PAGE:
A U.S. Army M113 in Panama
El Chorrillo was badly damaged by fighting. More than 20,000 Panamanians were displaced during the invasion, and disorder continued for nearly two weeks.

It occurred during the administration of President George H. W. Bush and ten years after the Torrijos–Carter Treaties were ratified to transfer control of the Panama Canal from the United States to Panama by January 1, 2000.

The United States had maintained numerous military bases and a substantial garrison throughout the Canal Zone to protect the American-owned Panama Canal and to maintain American control of this strategically important area.

Colón, Panama

Colón between 1910 and 1920

Colón is a city and seaport in Panama, beside the Caribbean Sea, lying near the Atlantic entrance to the Panama Canal.

Originally it was located entirely on Manzanillo Island, surrounded by Limon Bay, Manzanillo Bay, and the Folks River; however, since the disestablishment of the Panama Canal Zone, the city's limits have been redefined to include Fort Gulick, a former U.S. Army base, as well the former Panama Canal Zone towns of Cristobal, Margarita, and Coco Solo.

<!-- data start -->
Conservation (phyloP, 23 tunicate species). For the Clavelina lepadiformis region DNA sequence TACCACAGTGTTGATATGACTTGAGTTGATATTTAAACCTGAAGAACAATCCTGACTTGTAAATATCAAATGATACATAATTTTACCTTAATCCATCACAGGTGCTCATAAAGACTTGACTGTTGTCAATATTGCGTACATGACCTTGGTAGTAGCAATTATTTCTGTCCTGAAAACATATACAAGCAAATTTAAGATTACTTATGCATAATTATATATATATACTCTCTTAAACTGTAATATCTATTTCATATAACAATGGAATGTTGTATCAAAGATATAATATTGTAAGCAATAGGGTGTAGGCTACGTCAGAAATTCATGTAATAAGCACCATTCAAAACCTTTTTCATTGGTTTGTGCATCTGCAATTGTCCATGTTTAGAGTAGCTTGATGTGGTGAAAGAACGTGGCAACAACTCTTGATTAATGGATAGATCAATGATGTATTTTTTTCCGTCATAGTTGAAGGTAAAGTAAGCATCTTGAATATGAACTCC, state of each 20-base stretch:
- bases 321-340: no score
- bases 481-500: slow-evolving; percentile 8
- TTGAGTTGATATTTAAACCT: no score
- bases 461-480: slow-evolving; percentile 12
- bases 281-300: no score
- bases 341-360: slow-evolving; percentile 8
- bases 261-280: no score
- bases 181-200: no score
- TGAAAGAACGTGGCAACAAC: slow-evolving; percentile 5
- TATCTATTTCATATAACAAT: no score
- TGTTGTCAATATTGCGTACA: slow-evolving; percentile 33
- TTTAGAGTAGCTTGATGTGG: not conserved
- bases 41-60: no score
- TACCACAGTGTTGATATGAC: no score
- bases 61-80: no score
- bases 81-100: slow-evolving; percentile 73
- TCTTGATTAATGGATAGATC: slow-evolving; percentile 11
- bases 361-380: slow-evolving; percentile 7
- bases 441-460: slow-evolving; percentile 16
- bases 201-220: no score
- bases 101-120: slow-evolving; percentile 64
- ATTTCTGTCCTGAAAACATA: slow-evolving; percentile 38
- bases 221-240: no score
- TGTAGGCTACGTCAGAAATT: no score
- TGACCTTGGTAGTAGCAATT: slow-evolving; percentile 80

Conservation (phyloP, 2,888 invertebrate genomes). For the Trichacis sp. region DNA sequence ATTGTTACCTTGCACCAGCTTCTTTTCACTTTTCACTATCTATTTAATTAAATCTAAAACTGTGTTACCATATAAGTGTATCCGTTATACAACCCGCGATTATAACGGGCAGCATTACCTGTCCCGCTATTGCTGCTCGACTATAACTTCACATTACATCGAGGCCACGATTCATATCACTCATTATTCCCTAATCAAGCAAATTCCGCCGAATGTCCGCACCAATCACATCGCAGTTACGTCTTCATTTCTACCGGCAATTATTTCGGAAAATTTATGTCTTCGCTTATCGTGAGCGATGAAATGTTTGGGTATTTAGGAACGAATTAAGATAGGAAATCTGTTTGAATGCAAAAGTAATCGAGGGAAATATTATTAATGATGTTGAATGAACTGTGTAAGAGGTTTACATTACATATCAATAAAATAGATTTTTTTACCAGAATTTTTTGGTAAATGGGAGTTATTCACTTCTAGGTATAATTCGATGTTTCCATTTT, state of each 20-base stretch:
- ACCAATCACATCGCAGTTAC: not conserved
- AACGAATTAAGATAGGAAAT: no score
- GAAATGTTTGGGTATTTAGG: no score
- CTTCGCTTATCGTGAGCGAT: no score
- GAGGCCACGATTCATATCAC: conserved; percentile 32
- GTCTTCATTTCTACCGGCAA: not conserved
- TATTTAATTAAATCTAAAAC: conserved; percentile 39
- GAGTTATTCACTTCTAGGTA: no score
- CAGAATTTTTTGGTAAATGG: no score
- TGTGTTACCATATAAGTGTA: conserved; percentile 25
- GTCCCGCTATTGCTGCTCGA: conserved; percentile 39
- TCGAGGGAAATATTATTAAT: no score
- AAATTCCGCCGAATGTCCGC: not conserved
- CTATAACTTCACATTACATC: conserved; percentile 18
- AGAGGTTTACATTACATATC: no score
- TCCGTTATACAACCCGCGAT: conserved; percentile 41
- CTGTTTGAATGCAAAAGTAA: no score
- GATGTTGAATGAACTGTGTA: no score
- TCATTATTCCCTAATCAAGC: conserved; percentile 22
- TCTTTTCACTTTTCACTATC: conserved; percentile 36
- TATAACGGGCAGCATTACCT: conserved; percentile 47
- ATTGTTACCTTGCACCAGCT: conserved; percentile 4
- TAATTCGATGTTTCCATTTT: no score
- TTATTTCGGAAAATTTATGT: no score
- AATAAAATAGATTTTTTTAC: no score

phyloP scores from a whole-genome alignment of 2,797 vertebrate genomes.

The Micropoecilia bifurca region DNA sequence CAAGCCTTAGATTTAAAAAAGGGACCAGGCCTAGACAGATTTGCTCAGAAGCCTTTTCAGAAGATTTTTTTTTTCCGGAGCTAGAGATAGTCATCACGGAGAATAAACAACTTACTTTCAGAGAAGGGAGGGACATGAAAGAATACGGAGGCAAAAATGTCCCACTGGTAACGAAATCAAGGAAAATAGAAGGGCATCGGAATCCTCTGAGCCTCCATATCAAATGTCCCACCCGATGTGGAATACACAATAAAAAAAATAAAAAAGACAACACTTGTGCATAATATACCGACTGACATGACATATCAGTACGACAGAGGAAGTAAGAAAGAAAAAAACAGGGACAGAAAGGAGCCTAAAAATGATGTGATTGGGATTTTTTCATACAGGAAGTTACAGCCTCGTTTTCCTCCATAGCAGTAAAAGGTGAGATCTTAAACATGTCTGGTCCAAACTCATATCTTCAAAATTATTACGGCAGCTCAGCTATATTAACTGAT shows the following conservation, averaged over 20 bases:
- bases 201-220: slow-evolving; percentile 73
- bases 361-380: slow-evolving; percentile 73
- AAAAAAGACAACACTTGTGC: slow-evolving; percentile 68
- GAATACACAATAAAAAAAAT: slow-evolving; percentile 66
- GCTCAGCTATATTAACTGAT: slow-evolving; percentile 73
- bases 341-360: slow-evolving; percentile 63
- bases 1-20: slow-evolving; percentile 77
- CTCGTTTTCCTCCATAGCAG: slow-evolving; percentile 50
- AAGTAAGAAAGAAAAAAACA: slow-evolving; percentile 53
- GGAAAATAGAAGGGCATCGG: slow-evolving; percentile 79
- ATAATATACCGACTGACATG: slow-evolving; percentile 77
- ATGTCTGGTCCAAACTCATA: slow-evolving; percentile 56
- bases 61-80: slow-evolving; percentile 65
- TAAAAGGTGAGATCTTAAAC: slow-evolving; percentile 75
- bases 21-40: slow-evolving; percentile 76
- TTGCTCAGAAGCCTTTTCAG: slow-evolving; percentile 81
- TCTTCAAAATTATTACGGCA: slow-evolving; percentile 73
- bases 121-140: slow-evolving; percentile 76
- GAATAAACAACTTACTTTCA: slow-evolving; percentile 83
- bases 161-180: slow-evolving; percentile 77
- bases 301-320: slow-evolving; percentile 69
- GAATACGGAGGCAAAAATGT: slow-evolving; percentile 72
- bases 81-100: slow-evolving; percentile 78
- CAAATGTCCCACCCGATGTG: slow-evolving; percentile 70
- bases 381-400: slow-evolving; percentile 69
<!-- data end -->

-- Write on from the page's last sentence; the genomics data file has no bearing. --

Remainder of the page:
Gran Colombia

State that encompassed much of northern South America and part of southern Central America from 1819 to 1831.

State that encompassed much of northern South America and part of southern Central America from 1819 to 1831.

Gran Colombia; Claimed Land is shown in Light Green
A mural by Santiago Martinez Delgado at the Colombian Congress representing the Congress of Cúcuta
Gran Colombia; Claimed Land is shown in Light Green
The departments of Gran Colombia in 1820
A map of Gran Colombia showing the 12 departments created in 1824 and territories disputed with neighboring countries
Colombia
Ecuador
Venezuela

It included present-day Colombia, mainland Ecuador (i.e. excluding the Galapagos Islands), Panama, and Venezuela, along with parts of northern Peru and northwestern Brazil.

The United States wanted territorial rights in the future Panama Canal Zone, which Colombia had refused.